THREE years ago, a group of parents from Harrow, north-west London, approached the London Diocesan Board for Schools (LDBS) with an unusual proposal: they wanted to start a free school that was also a church school. So far, unremarkable. The startling aspect of their request was that they wanted their school to be bilingual: the children would be taught in both English and French, becoming equally at home in both languages.
This month, Saint-Jérôme C of E free school opened in a former office building — once the headquarters of the builders’ merchants Wickes — in Harrow town centre. It is the first state-funded bilingual school in the country. Although it is one of London diocese’s “family of schools”, it is beginning its life with a star-studded support group: bilingual education experts from Cambridge University’s Department of Applied Linguistics have helped to devise the language curriculum.
Eurostar has come on board, promising learning materials and visits from bilingual train staff. And Saint-Jérôme’s close neighbour on the Hill, Harrow School (annual fees, £36,000), has offered regular classroom help from teachers and senior pupils, besides the use of some amenities.
SAINT-JÉRÔME is also in an official partnership with Holy Trinity C of E Primary School, near by in Northwood, whose head teacher, the Revd Daniel Norris, is to be executive head teacher. Elizabeth Walton, a former deputy head with 13 years’ teaching experience in Harrow, will be head of school. Mme Nadine Chadier is the lead French teacher, and the three teaching assistants are native French speakers.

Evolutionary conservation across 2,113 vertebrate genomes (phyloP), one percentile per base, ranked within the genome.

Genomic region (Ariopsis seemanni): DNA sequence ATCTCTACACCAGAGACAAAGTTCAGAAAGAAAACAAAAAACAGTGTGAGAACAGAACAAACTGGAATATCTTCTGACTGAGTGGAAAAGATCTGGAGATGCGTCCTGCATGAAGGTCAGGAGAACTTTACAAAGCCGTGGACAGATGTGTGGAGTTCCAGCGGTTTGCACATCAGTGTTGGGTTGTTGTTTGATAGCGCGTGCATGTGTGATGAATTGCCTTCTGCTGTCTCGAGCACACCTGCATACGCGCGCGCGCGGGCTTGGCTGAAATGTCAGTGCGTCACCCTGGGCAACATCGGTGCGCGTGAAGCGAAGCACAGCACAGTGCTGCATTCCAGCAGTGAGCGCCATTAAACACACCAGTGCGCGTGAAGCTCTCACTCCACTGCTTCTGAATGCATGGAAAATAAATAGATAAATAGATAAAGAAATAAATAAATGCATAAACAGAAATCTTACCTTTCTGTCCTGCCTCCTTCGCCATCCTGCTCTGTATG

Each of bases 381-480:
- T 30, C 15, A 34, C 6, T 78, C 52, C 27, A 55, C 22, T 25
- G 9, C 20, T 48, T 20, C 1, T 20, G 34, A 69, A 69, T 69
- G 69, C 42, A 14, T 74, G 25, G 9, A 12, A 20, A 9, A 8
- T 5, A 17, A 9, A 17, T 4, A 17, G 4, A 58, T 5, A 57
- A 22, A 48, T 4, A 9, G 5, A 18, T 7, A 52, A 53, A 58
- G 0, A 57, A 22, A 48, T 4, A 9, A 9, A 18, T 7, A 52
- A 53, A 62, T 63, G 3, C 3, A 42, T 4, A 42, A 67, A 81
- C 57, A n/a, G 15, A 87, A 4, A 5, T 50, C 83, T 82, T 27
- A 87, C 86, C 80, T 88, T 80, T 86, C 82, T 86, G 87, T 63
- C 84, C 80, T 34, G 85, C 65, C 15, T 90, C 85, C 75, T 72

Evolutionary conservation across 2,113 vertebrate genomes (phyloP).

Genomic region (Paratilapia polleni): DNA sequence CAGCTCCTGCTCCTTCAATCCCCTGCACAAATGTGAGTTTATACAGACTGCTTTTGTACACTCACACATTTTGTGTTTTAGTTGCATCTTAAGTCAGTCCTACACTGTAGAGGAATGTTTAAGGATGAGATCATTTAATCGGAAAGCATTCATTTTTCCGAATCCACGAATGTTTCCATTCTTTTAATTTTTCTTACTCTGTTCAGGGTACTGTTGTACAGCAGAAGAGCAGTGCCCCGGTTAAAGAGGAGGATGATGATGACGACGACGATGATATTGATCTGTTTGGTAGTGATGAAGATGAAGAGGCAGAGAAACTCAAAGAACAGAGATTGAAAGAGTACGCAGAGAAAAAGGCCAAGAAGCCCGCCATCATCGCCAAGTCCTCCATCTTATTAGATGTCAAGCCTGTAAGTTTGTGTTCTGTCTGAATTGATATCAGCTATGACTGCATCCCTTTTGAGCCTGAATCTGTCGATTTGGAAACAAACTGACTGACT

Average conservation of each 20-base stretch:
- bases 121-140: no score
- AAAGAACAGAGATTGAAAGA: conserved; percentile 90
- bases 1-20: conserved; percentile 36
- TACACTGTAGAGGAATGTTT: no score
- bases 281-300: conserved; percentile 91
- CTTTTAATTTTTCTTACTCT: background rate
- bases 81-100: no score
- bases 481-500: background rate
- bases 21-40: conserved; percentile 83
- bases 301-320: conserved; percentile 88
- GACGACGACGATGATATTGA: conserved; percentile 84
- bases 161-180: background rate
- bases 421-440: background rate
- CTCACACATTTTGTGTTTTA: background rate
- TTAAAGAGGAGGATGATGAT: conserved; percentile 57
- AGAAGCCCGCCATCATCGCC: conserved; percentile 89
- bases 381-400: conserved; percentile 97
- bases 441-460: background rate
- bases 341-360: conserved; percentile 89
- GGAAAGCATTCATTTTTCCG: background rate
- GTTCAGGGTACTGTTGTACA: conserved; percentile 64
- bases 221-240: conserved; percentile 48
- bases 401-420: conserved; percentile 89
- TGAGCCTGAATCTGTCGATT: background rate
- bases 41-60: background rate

When LDBS received the proposal for the bilingual school, Mr Norris was a part-time adviser in the diocese, and agreed to participate in the project. “I was captivated by the idea,” he says. “We accept that we Brits aren’t good at learning languages, and for children to learn to be international communicators seems very consistent with our Christian mission.”
The new school has unexpected church links. It acquired its name because the go-ahead from the Department for Education arrived on 30 September 2014, the feast day of St Jerome, the patron saint of translators; and the office building that is now its home was built on the site of a demolished church.
It is only the second C of E primary in Harrow borough, and the only school in the town centre. St John’s, Harrow, is delighted to have a school in its parish. Moreover, Mr Norris hopes that Saint-Jérôme’s will become central to the community, which is one of the most linguistically and ethnically diverse wards in the country.
“We were really excited about the opportunity to send our son Charlie to Saint Jérôme,” Andrew and Victoria Morsley said. “The school is offering a combination of a bilingual education, excellent facilities, and a loving Christian ethos. It promises to be unique among schools in Harrow, and we’re delighted to be part of the school community as the doors open for the first time.”
It is also an area of social disadvantage, and Mr Norris hopes that the school will be a focus of regeneration. Eighty per cent of the places will go to pupils who live locally, and 20 per cent to children who attend any Christian church. A community choir based at the school is already taking shape, and other community activities are being planned.
Margaret Holness is the Education Correspondent for the Church Times.